Let me see if I have this straight. Just when 32 Jazz seemed to be making a noticeable impact on the jazz reissue market, record guru Joel Dorn jumps ship to start yet another company, namely Label M. To make things more confusing, both 32 Records and Label M seem to have their eyes on similar product from the vaults, not to mention utilizing the same black plastic digi-packs that now makes it harder than ever to distinguish between the two labels. Makes for some interesting press, wouldn't you say? Putting this entire hubbub aside though, 32 Jazz continues to advance its position in the reissue field and four of the label's latest releases our worthy of our attention.
Pianist Billy Childs has straddled the line between contemporary pop jazz and more mainstream pursuits. His latest trio effort, BEDTIME STORIES (32 Jazz 32215), pays homage to the legendary Herbie Hancock and its success is made largely through Childs' avoidance of cliché. For one thing, some lesser-known Hancock originals are included among the obvious picks, such as "Dolphin Dance" and "Maiden Voyage." Even more attention-grabbing is Childs' choice of tunes that fit the overall mood of the session but don't have a direct link with Hancock, such as the soul classic "Ain't No Sunshine" and Sting's "Fragile" (remember however, that Kenny Barron was the first to find beauty in this pop standard and subsequently record it). Bassist George Mraz and drummer Billy Hart round out this terrific trio and help make this one of the few tribute discs that speaks with its own voice while shedding new light on the subject at hand.
Along with alto saxophonist Paul Winter, pianist Denny Zeitlin was part of an effort by Columbia Records to introduce the jazz stylings of these Ivy League artists to a wider audience during the mid to late '60s. Zeitlin would go on to record four dramatic albums for Columbia (only two of which are currently available on CD) before disappearing into obscurity. Primarily working these days as a practicing psychiatrist, Zetilin does come out of the woodwork on occasion, such as with the exquisite 1981 duo album with Charlie Haden, TIME REMEMBERS ONE TIME ONCE. His most recent release, AS LONG AS THERE'S MUSIC (32 Jazz 32218), was recorded for the Japanese Venus label in 1997 and is now being reissued stateside by 32 JAZZ. At first glance it seems that this is nothing more than another run of the mill trio date covering familiar standards, but appearances can be deceiving. Zeitlin impresses with energized arrangements and unfolding improvisations that are artfully supported by bassist Buster Williams and drummer Al Foster. Bravo!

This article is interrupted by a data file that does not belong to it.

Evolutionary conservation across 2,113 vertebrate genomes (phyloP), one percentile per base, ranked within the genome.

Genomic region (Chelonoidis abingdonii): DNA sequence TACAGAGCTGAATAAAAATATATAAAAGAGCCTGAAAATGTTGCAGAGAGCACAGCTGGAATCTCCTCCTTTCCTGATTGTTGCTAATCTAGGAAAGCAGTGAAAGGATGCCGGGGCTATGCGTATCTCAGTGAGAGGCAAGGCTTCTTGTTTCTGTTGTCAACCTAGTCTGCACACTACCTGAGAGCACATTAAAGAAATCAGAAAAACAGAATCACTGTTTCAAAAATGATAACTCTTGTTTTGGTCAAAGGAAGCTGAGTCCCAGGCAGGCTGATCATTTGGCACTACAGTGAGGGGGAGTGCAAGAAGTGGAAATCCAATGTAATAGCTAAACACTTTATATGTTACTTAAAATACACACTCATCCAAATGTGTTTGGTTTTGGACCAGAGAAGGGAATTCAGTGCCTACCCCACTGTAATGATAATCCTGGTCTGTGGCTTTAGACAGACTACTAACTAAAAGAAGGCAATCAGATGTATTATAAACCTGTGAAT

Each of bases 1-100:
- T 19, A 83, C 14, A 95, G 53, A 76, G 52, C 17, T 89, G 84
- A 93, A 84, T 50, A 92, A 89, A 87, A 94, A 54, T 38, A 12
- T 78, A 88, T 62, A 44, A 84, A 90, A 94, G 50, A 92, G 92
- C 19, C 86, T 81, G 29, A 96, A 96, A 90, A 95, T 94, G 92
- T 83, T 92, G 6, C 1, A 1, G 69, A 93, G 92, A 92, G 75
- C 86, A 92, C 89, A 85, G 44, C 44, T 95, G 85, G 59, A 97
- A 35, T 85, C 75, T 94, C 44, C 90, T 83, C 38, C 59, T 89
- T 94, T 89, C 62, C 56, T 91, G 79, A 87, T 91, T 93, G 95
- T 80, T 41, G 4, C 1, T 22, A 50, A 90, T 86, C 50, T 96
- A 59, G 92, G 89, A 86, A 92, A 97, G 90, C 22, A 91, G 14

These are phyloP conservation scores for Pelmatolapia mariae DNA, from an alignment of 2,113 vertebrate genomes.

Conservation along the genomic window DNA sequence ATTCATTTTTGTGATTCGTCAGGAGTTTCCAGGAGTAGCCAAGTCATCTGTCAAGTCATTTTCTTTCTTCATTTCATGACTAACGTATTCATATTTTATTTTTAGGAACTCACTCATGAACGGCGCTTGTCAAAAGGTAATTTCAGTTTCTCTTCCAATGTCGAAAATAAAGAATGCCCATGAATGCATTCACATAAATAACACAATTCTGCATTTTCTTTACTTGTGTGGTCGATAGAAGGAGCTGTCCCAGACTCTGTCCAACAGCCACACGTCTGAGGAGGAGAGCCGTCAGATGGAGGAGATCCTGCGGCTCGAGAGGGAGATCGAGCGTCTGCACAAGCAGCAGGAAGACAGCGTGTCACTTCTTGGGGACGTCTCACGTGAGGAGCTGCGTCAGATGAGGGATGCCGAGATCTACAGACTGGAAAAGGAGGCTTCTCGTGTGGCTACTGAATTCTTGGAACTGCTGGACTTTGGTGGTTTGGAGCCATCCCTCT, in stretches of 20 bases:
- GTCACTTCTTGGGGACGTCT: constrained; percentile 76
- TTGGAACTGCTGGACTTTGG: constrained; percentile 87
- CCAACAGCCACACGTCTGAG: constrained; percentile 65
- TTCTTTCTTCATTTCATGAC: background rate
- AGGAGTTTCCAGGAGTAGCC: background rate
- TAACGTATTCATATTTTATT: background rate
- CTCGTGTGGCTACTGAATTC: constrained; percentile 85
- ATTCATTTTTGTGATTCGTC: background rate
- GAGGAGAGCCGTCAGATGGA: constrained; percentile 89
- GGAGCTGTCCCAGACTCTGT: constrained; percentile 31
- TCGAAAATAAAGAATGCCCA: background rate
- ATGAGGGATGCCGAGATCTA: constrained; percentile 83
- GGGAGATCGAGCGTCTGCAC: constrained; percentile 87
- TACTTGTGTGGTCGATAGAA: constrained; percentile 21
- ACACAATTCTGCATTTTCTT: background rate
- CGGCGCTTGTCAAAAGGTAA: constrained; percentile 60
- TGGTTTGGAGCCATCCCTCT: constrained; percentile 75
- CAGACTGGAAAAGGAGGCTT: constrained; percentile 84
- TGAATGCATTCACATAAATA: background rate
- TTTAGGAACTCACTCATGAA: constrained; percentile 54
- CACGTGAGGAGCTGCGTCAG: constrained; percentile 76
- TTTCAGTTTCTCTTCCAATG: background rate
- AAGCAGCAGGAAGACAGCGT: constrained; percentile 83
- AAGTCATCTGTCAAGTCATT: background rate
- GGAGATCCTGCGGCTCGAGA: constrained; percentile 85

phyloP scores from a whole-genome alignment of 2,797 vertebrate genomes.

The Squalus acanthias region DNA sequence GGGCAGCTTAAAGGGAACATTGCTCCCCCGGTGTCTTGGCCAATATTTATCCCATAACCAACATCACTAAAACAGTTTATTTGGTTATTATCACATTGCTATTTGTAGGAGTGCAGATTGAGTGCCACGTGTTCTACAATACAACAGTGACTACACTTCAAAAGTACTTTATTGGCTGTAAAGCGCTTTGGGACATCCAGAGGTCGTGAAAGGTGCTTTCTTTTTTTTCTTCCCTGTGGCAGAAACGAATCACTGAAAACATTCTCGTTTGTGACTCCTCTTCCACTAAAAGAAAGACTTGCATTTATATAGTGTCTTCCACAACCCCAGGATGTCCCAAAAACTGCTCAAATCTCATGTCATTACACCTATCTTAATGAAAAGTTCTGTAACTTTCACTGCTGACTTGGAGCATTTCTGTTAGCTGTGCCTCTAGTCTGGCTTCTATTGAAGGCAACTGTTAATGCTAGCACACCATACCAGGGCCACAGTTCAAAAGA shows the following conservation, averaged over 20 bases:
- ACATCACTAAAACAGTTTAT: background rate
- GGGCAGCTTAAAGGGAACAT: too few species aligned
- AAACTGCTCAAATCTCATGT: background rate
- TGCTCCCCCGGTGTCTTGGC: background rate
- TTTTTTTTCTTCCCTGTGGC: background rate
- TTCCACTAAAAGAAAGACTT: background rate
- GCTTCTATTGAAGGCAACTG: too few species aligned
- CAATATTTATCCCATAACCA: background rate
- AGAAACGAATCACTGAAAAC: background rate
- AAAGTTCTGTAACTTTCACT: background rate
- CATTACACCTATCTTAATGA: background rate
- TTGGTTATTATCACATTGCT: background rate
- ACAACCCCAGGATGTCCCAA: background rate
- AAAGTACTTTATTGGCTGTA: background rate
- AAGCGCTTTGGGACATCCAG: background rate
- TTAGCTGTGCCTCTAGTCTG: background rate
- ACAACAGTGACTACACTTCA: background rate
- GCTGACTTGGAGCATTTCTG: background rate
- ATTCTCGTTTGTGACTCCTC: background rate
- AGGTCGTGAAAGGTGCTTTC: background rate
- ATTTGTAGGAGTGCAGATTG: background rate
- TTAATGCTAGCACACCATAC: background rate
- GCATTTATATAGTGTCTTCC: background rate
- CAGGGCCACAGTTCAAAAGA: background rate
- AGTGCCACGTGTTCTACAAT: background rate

Among a small but distinguished stable of artists assembled by producer Orrin Keepnews for his short-lived Landmark imprimatur in the '80s, Bobby Hutcherson made the most of the relationship, recording six albums for the label between 1984 and 1991. The last of these, MIRAGE (32 Jazz 32214), has recently been reissued and it features a muscular quartet with pianist Tommy Flanagan, bassist Peter Washington, and drummer Billy Drummond. Although this would mark the first time that Hutcherson and Flanagan had recorded together, you'd never know it by the relaxed and stimulating results. A pervasive Brazilian influence marks the proceedings with the inclusion of Barry Harris' "Nascimento" and Jobim's "Zingaro." In addition, two transcendent duets with Hutch and Flanagan, Monk's "Pannonica" and "So In Love," complete a thoroughly gratifying set that gets an extra kick by the inclusion of Drummond.
A true legend in every respect, bassist Sam Jones was active on the jazz scene for nearly three decades. In addition to being in demand as a sideman, Jones led a few dates of his own for Riverside in the '60s and then again in the '70s and '80s for a number of smaller labels. SOMETHING IN COMMON (32 Jazz 32217) brings together the complete 1977 Jones album of the same name cut for Muse Records, while adding three tracks from a Cedar Walton session entitled FIRM ROOTS. It's a strong ensemble that the bassist leads, including Cedar Walton, Slide Hampton, Blue Mitchell, Bob Berg, and Billy Higgins, and a great set of charts runs the gamut from Walton's "Bolivia" to Mitchell's "Blue Silver." While not nearly as exciting, the additional cuts with just the trio of Jones, Walton, and drummer Louis Hayes act as a potent dessert following the rich main course.